09/2014; 119(18). DOI:10.1002/2014JD021919
  • C. J. Biagi · M. A. Uman · J. D. Hill · D. M. Jordan ·
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    ABSTRACT: We present 63 high-speed video frames (108 kfps, 9.26 µs per frame) showing the development of the downward negative stepped leader in the initial stage of an altitude-triggered flash. The downward negative stepped leader initiated from the bottom of the triggering wire at a height of about 128 m above ground and, 553 µs later, it struck a lightning rod located at a distance of about 50 m from the launch tower. During the leader's development, electric-field-derivative pulses were detected associated with leader stepping. The interpulse intervals ranged from 3 to 27 µs with a mean value of 13 µs. Distinct segments of luminosity were observed ahead of the main leader channel that appear similar to space leaders were observed in the high speed video frames. A total of eight luminous segments were observed that were 1 m to 6 m in length, and were centered at distances from the main leader channel ranging from 3 m to 8 m. The new leader steps that appeared in the frames following the luminous segments were 5 m to 8 m in length. Two of the observed segments apparently never connected to the leader channel, and thus failed to produce a new leader step.
    07/2014; 119(13). DOI:10.1002/2013JD020281
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    ABSTRACT: We have evaluated the performance characteristics of the Earth Networks Total Lightning Network (ENTLN) using, as ground truth, data for 245 negative return strokes and 138 kiloampere-scale (≥1 kA) superimposed pulses in 57 flashes triggered from June 2009 to August 2012 at Camp Blanding, Florida. The performance characteristics were determined both for the ENTLN processor that had been in service at the time of acquiring triggered-lightning data (June 2009 to August 2012) and for the new ENTLN processor, introduced in November 2012. So, evaluation for the new processor simulates ENTLN output as if the new processor were in service from June 2009 to August 2012. For the same ground-truth data set and the same evaluation methodology, different performance characteristics for those two processors were obtained. For the old processor, flash detection efficiency was 77%, stroke detection efficiency was 49%, percentage of misclassified events was 61%, median location error was 631 m, and median absolute current estimation error was 51%. For the new processor, flash detection efficiency was 89%, stroke detection efficiency was 67%, percentage of misclassified events was 54%, median location error was 760 m, and median absolute current estimation error was 19%.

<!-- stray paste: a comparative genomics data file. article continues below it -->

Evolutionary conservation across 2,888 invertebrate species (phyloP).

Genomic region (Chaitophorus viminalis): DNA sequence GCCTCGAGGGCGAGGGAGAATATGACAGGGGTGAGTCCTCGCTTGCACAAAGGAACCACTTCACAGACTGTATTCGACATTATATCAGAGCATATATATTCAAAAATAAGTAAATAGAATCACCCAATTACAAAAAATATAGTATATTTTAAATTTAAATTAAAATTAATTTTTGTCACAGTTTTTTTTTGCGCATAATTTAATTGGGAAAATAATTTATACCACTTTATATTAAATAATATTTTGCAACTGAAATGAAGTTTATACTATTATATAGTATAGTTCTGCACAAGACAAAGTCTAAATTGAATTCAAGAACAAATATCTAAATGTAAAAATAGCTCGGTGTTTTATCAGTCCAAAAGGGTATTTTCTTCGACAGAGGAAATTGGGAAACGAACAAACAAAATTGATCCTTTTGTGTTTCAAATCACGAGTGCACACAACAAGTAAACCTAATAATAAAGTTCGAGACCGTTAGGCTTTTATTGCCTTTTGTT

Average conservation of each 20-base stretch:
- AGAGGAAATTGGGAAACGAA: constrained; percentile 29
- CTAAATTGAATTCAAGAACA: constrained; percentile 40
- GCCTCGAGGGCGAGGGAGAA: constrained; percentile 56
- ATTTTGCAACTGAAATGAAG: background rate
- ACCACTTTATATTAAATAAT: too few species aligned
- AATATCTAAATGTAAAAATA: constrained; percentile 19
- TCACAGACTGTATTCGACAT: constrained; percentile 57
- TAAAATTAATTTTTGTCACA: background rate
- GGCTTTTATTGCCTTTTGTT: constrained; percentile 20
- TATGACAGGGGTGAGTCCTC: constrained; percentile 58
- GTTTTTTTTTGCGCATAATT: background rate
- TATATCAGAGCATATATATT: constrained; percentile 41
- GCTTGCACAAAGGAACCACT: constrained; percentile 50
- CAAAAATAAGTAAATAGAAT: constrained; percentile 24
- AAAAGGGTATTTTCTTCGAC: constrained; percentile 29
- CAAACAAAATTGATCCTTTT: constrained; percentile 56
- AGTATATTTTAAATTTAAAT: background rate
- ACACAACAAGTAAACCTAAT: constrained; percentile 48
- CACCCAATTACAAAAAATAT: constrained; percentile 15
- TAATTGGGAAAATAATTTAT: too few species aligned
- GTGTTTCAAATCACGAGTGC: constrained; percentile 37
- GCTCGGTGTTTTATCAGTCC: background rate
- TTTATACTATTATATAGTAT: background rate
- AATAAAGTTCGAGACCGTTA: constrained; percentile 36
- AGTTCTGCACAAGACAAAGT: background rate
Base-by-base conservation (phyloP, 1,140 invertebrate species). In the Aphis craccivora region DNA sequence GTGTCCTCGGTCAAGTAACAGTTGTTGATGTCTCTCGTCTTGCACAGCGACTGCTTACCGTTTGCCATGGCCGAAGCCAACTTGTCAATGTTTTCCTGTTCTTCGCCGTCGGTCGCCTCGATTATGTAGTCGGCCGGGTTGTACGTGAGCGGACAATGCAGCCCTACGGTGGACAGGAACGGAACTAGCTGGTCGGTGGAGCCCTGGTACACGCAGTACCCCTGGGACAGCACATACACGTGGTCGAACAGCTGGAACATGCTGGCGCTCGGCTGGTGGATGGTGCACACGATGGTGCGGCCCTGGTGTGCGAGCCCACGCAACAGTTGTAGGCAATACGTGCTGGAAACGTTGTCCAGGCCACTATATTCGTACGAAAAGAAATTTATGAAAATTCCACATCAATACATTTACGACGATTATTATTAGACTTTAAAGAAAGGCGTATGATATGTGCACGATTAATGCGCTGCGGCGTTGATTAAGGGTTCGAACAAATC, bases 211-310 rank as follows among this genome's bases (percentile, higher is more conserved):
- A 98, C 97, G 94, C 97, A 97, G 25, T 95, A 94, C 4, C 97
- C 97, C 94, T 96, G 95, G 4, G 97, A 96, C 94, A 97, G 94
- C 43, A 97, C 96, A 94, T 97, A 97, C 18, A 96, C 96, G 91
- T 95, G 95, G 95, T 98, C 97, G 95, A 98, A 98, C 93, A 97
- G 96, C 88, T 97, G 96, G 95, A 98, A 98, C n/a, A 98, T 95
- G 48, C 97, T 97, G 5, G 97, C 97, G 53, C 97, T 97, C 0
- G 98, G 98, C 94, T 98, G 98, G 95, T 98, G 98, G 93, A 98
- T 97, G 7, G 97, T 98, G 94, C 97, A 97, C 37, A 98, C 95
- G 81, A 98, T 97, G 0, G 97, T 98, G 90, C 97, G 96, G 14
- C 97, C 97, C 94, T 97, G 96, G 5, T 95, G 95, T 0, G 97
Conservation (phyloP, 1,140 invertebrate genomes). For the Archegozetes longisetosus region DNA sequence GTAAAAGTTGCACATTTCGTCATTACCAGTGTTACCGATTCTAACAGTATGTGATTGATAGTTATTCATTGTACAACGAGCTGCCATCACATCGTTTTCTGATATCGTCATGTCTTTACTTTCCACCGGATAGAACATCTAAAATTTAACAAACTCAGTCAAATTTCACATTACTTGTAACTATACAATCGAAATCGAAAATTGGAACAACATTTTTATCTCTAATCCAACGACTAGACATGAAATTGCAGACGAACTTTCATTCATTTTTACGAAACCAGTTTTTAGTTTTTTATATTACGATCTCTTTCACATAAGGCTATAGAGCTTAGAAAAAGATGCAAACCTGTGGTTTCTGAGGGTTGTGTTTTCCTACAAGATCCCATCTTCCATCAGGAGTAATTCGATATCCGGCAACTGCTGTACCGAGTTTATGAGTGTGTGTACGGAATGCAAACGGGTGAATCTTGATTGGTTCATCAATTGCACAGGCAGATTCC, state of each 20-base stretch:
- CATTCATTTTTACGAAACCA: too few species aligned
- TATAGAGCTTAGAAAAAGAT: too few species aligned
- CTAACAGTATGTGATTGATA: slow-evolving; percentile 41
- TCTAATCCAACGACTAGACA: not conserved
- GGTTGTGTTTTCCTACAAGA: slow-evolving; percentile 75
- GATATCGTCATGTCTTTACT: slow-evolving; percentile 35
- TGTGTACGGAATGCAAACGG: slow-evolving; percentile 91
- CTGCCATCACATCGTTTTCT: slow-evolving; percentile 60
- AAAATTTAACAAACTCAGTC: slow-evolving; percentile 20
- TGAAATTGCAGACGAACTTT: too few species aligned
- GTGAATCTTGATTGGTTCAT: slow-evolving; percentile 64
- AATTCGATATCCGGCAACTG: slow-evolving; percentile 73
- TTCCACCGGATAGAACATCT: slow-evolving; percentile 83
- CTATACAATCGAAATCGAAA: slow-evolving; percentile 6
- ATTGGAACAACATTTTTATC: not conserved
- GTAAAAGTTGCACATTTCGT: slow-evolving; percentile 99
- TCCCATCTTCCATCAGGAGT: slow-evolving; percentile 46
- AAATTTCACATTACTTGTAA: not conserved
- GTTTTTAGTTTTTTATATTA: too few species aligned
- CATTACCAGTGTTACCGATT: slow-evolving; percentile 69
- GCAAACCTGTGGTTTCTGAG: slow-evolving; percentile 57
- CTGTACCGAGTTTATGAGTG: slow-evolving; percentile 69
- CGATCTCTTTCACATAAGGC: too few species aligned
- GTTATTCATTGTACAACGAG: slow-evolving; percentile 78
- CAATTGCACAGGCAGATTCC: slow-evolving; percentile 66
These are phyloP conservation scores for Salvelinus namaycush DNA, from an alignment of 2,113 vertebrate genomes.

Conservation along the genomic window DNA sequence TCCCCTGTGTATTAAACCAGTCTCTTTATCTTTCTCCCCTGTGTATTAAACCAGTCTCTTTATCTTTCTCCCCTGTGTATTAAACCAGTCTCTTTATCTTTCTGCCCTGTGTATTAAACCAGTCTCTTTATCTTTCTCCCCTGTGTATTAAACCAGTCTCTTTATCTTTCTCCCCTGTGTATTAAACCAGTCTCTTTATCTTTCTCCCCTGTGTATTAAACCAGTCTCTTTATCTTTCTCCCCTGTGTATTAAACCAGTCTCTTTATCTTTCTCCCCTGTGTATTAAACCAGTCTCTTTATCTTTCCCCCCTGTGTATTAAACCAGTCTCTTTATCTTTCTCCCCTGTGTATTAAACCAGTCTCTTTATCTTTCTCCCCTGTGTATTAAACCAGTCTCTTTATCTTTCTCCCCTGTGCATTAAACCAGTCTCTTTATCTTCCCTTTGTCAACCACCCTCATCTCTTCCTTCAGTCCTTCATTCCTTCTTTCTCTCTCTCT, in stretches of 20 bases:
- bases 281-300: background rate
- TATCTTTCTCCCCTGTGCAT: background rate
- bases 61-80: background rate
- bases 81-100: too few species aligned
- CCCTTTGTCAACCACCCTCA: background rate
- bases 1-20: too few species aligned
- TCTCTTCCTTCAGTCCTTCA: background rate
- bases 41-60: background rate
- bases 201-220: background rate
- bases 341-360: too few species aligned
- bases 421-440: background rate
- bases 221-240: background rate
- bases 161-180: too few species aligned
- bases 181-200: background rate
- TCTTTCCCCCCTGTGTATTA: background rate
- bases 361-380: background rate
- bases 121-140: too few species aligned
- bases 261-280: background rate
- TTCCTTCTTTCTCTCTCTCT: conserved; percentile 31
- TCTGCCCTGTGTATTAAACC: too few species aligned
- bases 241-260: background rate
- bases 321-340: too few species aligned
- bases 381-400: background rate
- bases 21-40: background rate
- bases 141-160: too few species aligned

Electric Power Systems Research 07/2014; 118. DOI:10.1016/j.epsr.2014.06.007 · 1.75 Impact Factor
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    ABSTRACT: We have estimated the ENTLN performance characteristics using data for 62 negative return strokes in 12 flashes triggered during 2013 at Camp Blanding, Florida. The flash and stroke detection efficiencies were 100% and 94%, respectively. The ENTLN misclassified 53% of detected return strokes as cloud discharges. The median location error was 603 m and the median absolute current estimation error was 20%. The 2013 results are compared to those for 2009–2012, both corresponding to the same processor, implemented in November of 2012.
    XV International Conference on Atmospheric Electricity (ICAE), Norman, OK; 06/2014
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    ABSTRACT: We estimated the performance characteristics of the Global Lightning Dataset (GLD360) using rocket-and-wire triggered lightning data acquired at Camp Blanding, Florida in 2011–2013. The data set consisted of 201 return strokes and 84 kiloampere-scale (≥1 kA) superimposed pulses (initial continuous current pulses and M-components) in 43 flashes. All the events transported negative charge to ground. The GLD360 detected 75 strokes and 4 superimposed pulses in 29 flashes. The resultant detection efficiencies were 67% for flashes, 37% for strokes, and 4.8% for superimposed pulses. Out of 75 detected strokes, 1 (1.3%) was reported with incorrect polarity. The median location error was 2.0 km and the median absolute current estimation error was 27%. This is the first evaluation of GLD360 performance characteristics relative to absolute ground-truth, with all previous evaluations being relative to other locating systems. The results presented in this work may be applicable to regions in and around Florida.
    Geophysical Research Letters 05/2014; 41(10):3636–3642. DOI:10.1002/2014GL059920 · 4.20 Impact Factor
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    ABSTRACT: At the end of 120 pre-return stroke intervals in 27 lightning flashes triggered by rocket-and-wire in Florida, residual currents with an arithmetic mean of 5.3 mA (standard derivation 2.8 mA) were recorded. Average time constants of the current decay following return strokes were found to vary between 160 μs and 550 μs, increasing with decreasing current magnitude. These results represent the most sensitive measurements of interstroke lightning current to date, two to three orders of magnitude more sensitive than previously reported measurements, and contradict the common view found in the literature that there is a no-current interval. Possible sources of the residual current are discussed.